OSS Review Toolkit (ORT) enables highly automated and customizable Open Source compliance checks the source code and dependencies of a project by scanning it, downloading its sources, reporting any errors and violations against user-defined rules, and by creating third-party attribution documentation. ORT is designed for the CI/CD world and supports a wide variety of package managers, including Gradle, Go modules, Maven, npm, and SBT.

QMSTR, Also known as “Quartermaster”, this tool creates an integrated open source toolchain that implements industry best practices of license compliance management. QMSTR integrates into the build systems to learn about the software products, their sources, and dependencies. Developers can run QMSTR locally to verify outcomes, review problems, and produce compliance reports. By integrating into DevOps CI/CD cycles, license compliance can become a quality metric for software development.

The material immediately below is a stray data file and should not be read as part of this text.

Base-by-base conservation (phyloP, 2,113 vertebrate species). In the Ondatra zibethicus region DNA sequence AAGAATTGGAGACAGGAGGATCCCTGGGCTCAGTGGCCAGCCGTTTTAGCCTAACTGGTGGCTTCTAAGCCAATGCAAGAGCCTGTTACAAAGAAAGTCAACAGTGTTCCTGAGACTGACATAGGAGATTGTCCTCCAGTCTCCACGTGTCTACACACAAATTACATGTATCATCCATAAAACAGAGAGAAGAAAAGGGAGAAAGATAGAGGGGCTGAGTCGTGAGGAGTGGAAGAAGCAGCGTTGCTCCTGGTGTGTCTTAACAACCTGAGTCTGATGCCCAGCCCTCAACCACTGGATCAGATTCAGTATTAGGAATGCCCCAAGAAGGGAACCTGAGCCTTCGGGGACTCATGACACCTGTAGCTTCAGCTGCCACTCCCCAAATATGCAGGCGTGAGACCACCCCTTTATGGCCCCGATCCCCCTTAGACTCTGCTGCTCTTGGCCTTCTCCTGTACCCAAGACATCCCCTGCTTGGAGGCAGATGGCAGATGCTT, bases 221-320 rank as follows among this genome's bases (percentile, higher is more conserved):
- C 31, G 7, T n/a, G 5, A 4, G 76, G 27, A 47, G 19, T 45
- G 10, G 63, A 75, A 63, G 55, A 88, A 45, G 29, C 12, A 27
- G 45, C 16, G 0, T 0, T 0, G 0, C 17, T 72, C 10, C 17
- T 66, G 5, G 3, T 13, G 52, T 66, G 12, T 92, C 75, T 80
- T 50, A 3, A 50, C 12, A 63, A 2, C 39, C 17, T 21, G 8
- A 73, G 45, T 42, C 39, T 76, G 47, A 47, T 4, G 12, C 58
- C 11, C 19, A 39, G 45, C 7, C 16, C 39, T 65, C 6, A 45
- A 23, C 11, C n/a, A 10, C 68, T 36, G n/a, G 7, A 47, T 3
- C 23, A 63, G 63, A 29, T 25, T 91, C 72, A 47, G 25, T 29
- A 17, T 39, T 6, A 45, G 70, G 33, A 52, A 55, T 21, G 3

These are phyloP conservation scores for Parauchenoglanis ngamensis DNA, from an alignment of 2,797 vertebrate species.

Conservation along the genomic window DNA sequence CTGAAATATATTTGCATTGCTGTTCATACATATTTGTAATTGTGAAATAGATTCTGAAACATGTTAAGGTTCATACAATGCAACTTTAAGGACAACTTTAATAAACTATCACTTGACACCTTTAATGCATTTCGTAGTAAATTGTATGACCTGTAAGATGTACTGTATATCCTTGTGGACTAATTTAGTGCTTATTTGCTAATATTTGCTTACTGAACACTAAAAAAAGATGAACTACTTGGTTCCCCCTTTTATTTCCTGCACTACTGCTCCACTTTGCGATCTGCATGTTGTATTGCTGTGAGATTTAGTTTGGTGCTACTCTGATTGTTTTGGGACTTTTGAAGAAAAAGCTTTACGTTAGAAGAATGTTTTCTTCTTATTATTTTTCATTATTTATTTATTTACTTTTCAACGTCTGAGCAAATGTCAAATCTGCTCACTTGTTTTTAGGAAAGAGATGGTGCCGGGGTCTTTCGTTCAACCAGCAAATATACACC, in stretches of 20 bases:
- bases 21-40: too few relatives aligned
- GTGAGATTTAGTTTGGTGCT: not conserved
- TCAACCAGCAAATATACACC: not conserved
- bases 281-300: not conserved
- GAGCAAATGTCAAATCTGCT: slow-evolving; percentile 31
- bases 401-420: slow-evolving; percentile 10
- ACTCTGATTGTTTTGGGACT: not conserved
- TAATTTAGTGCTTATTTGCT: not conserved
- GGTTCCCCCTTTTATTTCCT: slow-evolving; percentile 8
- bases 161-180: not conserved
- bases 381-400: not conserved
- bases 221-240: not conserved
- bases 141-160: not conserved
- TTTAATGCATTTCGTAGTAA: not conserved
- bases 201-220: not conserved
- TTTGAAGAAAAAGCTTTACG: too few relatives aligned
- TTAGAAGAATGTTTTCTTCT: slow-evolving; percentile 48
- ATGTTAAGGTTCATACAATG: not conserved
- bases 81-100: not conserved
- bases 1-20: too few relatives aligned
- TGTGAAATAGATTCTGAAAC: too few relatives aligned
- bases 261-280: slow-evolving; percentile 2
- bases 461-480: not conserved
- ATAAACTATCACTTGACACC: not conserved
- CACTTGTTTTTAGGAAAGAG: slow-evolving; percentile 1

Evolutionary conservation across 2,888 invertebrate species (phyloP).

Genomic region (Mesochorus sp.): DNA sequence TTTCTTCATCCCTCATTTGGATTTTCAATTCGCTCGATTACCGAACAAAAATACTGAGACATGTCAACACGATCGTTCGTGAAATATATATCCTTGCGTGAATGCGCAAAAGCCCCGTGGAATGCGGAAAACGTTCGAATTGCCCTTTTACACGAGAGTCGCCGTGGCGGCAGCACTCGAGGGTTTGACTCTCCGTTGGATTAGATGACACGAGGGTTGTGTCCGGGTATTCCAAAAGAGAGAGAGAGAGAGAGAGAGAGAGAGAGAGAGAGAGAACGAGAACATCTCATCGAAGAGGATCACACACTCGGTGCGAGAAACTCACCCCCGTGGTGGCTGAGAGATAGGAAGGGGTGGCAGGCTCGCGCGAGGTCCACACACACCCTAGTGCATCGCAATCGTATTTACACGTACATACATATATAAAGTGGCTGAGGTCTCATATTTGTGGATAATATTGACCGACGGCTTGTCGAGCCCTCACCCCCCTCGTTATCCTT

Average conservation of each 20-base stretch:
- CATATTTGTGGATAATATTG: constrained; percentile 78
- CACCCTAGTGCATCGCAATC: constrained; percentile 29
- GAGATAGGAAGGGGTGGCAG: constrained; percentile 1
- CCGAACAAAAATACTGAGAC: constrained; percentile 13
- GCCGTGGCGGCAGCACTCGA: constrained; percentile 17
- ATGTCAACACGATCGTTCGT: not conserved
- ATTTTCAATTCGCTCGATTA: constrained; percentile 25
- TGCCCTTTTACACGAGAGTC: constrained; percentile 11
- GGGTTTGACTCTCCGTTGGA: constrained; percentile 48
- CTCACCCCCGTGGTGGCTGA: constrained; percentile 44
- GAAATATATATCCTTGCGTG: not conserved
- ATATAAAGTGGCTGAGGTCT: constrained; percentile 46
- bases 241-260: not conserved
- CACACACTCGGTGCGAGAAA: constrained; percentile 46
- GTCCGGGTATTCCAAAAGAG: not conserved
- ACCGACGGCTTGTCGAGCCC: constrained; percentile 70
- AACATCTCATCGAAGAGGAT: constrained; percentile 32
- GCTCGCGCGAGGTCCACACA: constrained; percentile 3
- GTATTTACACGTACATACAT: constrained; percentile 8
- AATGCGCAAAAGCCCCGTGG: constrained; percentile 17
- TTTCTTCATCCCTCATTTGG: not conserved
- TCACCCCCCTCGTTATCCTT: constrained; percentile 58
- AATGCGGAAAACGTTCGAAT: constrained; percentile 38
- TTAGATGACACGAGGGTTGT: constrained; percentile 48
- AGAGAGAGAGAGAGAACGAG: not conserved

Software Package Data Exchange (SPDX) is an open standard for communicating software bill of material information (SBOM) that supports accurate identification of software components, explicit mapping of relationships between components, and the association of security and licensing information with each component.

Tern is an inspection tool to find the metadata of the packages installed in a container image. It provides a deeper understanding of a container’s bill of materials, so better decisions can be made about container-based infrastructure, integration, and deployment strategies.

The ACT projects are also working with initiatives within other open source communities to support accurate identification and sharing of software metadata in the ecosystem. Of particular note are: